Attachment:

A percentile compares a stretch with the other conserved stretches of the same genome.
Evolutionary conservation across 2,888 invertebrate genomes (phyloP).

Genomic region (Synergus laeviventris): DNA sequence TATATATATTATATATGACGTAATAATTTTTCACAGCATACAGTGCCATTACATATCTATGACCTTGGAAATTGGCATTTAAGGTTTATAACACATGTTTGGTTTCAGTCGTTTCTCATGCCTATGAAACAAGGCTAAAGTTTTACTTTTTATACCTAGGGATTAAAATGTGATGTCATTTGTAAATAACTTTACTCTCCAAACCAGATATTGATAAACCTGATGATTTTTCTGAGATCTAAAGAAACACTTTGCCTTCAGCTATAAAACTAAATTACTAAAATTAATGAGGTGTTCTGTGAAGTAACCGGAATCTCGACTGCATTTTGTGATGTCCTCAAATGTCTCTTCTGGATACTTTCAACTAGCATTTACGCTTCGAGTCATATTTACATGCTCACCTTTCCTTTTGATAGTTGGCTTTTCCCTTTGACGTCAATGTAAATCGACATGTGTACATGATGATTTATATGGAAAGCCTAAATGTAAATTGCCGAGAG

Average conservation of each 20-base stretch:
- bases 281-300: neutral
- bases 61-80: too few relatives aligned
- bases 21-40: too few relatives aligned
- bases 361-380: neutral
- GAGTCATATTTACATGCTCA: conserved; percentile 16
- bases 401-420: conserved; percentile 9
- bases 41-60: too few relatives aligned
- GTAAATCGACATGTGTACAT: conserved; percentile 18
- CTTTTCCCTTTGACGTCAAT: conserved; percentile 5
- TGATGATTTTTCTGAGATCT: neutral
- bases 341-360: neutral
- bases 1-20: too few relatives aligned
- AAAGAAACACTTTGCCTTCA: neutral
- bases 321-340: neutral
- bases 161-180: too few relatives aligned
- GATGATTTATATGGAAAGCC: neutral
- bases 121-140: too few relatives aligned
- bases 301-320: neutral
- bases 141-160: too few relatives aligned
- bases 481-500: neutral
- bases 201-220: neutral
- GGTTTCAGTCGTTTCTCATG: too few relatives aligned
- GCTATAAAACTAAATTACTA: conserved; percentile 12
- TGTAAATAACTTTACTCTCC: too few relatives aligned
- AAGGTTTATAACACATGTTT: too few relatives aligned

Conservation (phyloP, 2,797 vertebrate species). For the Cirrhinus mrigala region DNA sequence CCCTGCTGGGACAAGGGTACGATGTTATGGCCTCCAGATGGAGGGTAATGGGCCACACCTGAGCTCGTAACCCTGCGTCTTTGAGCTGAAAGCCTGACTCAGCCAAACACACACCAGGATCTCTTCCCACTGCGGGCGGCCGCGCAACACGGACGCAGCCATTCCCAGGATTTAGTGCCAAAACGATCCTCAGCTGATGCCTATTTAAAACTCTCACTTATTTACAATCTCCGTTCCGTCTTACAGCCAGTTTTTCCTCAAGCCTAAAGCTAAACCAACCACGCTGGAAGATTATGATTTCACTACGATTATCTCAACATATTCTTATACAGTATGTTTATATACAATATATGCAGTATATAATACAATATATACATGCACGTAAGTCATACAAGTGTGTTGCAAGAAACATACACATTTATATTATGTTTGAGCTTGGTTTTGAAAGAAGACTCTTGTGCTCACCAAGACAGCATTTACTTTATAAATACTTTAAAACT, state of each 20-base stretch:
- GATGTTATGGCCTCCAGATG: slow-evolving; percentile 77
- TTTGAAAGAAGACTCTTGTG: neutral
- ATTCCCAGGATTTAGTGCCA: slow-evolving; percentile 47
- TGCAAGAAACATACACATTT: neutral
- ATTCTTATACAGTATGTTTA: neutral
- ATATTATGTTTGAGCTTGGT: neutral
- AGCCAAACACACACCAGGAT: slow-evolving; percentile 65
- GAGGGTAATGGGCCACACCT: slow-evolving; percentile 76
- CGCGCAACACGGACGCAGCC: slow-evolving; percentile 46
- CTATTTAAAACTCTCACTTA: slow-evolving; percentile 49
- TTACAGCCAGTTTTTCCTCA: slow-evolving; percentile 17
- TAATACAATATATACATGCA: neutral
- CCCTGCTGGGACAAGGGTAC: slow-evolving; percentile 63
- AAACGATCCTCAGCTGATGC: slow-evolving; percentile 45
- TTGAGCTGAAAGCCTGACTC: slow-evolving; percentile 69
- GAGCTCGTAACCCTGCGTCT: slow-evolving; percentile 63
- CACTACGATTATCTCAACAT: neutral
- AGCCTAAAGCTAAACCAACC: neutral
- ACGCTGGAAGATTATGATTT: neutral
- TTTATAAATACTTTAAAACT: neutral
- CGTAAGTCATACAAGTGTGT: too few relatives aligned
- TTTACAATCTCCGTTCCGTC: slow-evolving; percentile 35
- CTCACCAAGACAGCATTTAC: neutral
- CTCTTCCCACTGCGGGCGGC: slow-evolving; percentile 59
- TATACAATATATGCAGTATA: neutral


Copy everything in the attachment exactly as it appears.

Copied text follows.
A percentile compares a stretch with the other conserved stretches of the same genome.
Evolutionary conservation across 2,888 invertebrate genomes (phyloP).

Genomic region (Synergus laeviventris): DNA sequence TATATATATTATATATGACGTAATAATTTTTCACAGCATACAGTGCCATTACATATCTATGACCTTGGAAATTGGCATTTAAGGTTTATAACACATGTTTGGTTTCAGTCGTTTCTCATGCCTATGAAACAAGGCTAAAGTTTTACTTTTTATACCTAGGGATTAAAATGTGATGTCATTTGTAAATAACTTTACTCTCCAAACCAGATATTGATAAACCTGATGATTTTTCTGAGATCTAAAGAAACACTTTGCCTTCAGCTATAAAACTAAATTACTAAAATTAATGAGGTGTTCTGTGAAGTAACCGGAATCTCGACTGCATTTTGTGATGTCCTCAAATGTCTCTTCTGGATACTTTCAACTAGCATTTACGCTTCGAGTCATATTTACATGCTCACCTTTCCTTTTGATAGTTGGCTTTTCCCTTTGACGTCAATGTAAATCGACATGTGTACATGATGATTTATATGGAAAGCCTAAATGTAAATTGCCGAGAG

Average conservation of each 20-base stretch:
- bases 281-300: neutral
- bases 61-80: too few relatives aligned
- bases 21-40: too few relatives aligned
- bases 361-380: neutral
- GAGTCATATTTACATGCTCA: conserved; percentile 16
- bases 401-420: conserved; percentile 9
- bases 41-60: too few relatives aligned
- GTAAATCGACATGTGTACAT: conserved; percentile 18
- CTTTTCCCTTTGACGTCAAT: conserved; percentile 5
- TGATGATTTTTCTGAGATCT: neutral
- bases 341-360: neutral
- bases 1-20: too few relatives aligned
- AAAGAAACACTTTGCCTTCA: neutral
- bases 321-340: neutral
- bases 161-180: too few relatives aligned
- GATGATTTATATGGAAAGCC: neutral
- bases 121-140: too few relatives aligned
- bases 301-320: neutral
- bases 141-160: too few relatives aligned
- bases 481-500: neutral
- bases 201-220: neutral
- GGTTTCAGTCGTTTCTCATG: too few relatives aligned
- GCTATAAAACTAAATTACTA: conserved; percentile 12
- TGTAAATAACTTTACTCTCC: too few relatives aligned
- AAGGTTTATAACACATGTTT: too few relatives aligned

Conservation (phyloP, 2,797 vertebrate species). For the Cirrhinus mrigala region DNA sequence CCCTGCTGGGACAAGGGTACGATGTTATGGCCTCCAGATGGAGGGTAATGGGCCACACCTGAGCTCGTAACCCTGCGTCTTTGAGCTGAAAGCCTGACTCAGCCAAACACACACCAGGATCTCTTCCCACTGCGGGCGGCCGCGCAACACGGACGCAGCCATTCCCAGGATTTAGTGCCAAAACGATCCTCAGCTGATGCCTATTTAAAACTCTCACTTATTTACAATCTCCGTTCCGTCTTACAGCCAGTTTTTCCTCAAGCCTAAAGCTAAACCAACCACGCTGGAAGATTATGATTTCACTACGATTATCTCAACATATTCTTATACAGTATGTTTATATACAATATATGCAGTATATAATACAATATATACATGCACGTAAGTCATACAAGTGTGTTGCAAGAAACATACACATTTATATTATGTTTGAGCTTGGTTTTGAAAGAAGACTCTTGTGCTCACCAAGACAGCATTTACTTTATAAATACTTTAAAACT, state of each 20-base stretch:
- GATGTTATGGCCTCCAGATG: slow-evolving; percentile 77
- TTTGAAAGAAGACTCTTGTG: neutral
- ATTCCCAGGATTTAGTGCCA: slow-evolving; percentile 47
- TGCAAGAAACATACACATTT: neutral
- ATTCTTATACAGTATGTTTA: neutral
- ATATTATGTTTGAGCTTGGT: neutral
- AGCCAAACACACACCAGGAT: slow-evolving; percentile 65
- GAGGGTAATGGGCCACACCT: slow-evolving; percentile 76
- CGCGCAACACGGACGCAGCC: slow-evolving; percentile 46
- CTATTTAAAACTCTCACTTA: slow-evolving; percentile 49
- TTACAGCCAGTTTTTCCTCA: slow-evolving; percentile 17
- TAATACAATATATACATGCA: neutral
- CCCTGCTGGGACAAGGGTAC: slow-evolving; percentile 63
- AAACGATCCTCAGCTGATGC: slow-evolving; percentile 45
- TTGAGCTGAAAGCCTGACTC: slow-evolving; percentile 69
- GAGCTCGTAACCCTGCGTCT: slow-evolving; percentile 63
- CACTACGATTATCTCAACAT: neutral
- AGCCTAAAGCTAAACCAACC: neutral
- ACGCTGGAAGATTATGATTT: neutral
- TTTATAAATACTTTAAAACT: neutral
- CGTAAGTCATACAAGTGTGT: too few relatives aligned
- TTTACAATCTCCGTTCCGTC: slow-evolving; percentile 35
- CTCACCAAGACAGCATTTAC: neutral
- CTCTTCCCACTGCGGGCGGC: slow-evolving; percentile 59
- TATACAATATATGCAGTATA: neutral